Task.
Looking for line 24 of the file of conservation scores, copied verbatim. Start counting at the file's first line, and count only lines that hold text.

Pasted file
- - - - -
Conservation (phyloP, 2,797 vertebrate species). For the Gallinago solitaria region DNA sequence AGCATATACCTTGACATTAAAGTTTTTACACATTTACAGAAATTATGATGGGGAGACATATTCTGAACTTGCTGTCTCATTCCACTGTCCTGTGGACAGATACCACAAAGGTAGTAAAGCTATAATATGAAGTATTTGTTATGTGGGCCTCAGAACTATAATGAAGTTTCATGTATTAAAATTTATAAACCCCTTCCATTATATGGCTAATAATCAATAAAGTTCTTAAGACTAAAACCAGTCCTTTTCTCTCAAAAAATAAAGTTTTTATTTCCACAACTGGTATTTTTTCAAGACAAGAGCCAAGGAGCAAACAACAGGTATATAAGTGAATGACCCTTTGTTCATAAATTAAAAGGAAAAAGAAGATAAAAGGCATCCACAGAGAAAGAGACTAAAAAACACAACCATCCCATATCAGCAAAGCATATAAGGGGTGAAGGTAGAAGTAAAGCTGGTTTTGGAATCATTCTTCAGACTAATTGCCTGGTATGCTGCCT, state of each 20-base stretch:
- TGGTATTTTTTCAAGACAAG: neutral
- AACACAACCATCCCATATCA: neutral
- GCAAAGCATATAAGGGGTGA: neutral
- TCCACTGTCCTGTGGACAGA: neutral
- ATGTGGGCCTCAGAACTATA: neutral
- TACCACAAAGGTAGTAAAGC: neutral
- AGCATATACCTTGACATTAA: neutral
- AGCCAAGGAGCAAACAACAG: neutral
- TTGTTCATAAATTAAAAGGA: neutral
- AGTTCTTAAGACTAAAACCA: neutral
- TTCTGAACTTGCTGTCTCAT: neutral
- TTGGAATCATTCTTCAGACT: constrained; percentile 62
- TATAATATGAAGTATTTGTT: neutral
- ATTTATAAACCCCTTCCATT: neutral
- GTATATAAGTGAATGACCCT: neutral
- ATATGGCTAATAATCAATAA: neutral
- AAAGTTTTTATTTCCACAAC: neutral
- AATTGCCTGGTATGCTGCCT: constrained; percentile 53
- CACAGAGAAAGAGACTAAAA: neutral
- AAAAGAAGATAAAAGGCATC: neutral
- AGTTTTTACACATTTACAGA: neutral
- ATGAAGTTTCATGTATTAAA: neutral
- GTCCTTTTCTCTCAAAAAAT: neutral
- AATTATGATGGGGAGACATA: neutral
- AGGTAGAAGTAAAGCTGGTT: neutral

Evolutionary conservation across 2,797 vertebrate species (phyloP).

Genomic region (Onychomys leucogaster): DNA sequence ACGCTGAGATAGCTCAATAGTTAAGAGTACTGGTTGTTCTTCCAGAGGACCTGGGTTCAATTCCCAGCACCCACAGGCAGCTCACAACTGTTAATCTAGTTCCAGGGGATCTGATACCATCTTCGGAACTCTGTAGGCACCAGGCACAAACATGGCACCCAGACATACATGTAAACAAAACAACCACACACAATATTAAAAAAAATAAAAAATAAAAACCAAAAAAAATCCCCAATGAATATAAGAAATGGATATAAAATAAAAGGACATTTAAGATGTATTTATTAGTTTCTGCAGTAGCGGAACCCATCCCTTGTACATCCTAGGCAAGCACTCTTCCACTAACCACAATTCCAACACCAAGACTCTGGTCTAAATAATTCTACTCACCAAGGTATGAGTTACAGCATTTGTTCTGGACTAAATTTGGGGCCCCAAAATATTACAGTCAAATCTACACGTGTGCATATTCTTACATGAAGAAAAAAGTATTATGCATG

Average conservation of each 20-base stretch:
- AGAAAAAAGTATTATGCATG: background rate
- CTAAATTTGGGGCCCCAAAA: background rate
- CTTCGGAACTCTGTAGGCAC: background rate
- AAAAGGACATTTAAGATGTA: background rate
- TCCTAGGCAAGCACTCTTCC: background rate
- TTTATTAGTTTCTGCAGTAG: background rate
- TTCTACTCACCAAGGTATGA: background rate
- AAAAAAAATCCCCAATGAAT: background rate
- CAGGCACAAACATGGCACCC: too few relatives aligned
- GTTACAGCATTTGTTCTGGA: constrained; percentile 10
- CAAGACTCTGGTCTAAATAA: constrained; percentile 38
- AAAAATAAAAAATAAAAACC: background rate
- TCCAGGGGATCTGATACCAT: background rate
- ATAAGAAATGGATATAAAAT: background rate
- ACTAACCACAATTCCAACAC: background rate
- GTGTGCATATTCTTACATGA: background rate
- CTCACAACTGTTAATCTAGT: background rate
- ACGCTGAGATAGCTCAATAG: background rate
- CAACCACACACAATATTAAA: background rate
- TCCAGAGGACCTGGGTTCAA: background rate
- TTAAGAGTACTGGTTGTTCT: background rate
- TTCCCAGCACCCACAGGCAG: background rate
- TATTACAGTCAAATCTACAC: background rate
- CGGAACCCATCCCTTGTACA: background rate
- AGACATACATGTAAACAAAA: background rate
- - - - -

- GTCCTTTTCTCTCAAAAAAT: neutral